Several questions about build a cross-compiler (i686-linux to alpha)
Mon Dec 16 04:27:00 GMT 2002
ÉòÓ¢ÕÜ <email@example.com> wrote:
> I want to build a cross-compile (i686-linux to alpha),and I have
> several questions:
There probably are several 'Linux/Alpha'-targets (RedHat, SuSE,...),
you should use the components for the right one... It may happen that
generic 'alpha-linux-gnu' executables will run on both RedHat and
SuSE and on others too, but it may also happen that they don't...
> 1. I have got:
These are a little old, gcc-2.95.3 should be the last bugfix release
for gcc-2.95 and this is the preferred one in the 2.95-branch. And
binutils-2.10 - 2.13 have appeared since the 2.9 branch, the current
release is 'binutils-2.13.1'... The gcc-2.95.3 manual says that at
least binutils-2.11.2 will be required for Alpha...
Maybe you will need some extra patches for Linux/Alpha with the
2.95-branch and the binutils, and the SuSE, RedHat etc. distributions
will have them...
I have built some 'generic' Linux/Alpha target toolchains only
in order to see that one can produce these on a cross-host, but
haven't had an opportunity to test the produced code (with them)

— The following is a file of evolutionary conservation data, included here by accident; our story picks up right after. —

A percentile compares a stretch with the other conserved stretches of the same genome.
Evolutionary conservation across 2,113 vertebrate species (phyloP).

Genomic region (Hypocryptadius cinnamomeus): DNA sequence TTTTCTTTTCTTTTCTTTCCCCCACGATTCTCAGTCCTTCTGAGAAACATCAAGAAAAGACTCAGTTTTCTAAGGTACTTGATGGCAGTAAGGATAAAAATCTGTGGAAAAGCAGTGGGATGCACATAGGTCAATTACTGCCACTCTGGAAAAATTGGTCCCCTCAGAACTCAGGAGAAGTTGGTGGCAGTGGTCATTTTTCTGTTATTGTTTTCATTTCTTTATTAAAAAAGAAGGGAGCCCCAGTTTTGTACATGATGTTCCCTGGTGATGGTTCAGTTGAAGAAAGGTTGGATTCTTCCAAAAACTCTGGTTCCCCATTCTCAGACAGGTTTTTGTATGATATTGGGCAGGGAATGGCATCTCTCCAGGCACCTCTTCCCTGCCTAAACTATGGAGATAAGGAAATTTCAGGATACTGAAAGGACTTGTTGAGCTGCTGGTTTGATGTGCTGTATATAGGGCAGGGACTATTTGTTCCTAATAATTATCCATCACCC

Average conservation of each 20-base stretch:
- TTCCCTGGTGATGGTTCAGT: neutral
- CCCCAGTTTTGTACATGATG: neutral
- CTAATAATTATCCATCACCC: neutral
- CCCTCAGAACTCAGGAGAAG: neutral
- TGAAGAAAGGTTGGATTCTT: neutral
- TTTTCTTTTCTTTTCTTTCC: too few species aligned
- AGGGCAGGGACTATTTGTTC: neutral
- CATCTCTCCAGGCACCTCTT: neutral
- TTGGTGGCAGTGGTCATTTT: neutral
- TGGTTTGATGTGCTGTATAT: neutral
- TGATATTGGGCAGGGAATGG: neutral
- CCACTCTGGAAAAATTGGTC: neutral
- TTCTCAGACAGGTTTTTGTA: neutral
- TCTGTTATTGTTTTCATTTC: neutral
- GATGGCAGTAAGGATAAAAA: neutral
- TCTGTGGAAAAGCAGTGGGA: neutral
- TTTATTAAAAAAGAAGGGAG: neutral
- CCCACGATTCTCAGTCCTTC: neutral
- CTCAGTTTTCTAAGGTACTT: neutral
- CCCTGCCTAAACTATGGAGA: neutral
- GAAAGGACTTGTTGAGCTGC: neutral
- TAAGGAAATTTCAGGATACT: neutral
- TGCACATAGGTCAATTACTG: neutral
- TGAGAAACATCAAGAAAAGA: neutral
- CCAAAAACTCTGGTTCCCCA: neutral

on a 'real-world' Linux/Alpha system... I have gcc-2.95.3, 3.0.4
and 3.1.1 built with glibc-2.2.3, the first toolchain built from
scratch, but as Heinlein instructs: "When at last you do succeed,
never do it again!", so using prebuilt stuff in the bootstrap-
stage is the easy way...
> the include files I get from the source files which are used to install
> linux on alpha machine,
> Are there any more files that I need to get??
You should prefer to use headers and libraries for your real target,
For instance RedHat or SuSE 7.1/Alpha uses 'glibc-2.2.3' and even
RedHat 6.2/Alpha used glibc-2.1.3... But if your target(s) really is
(are) Linux/Alpha(s) which has/have not been upgraded after
the installation a couple of years ago, then this glibc can be just
the right one...
> 2. Where can I get the file: libgcc1.a and libgcc1.cross mentioned
> in gcc-2.95.2/gcc/Makefile, or How can I make them??
The built 'xgcc', 'cpp', 'cc1' etc. should be capable to compile
these on the cross-host, if not, you can always copy them from the
equivalent (gcc-2.9x) native GCC for Linux/Alpha (them being built
on the native Linux/Alpha).
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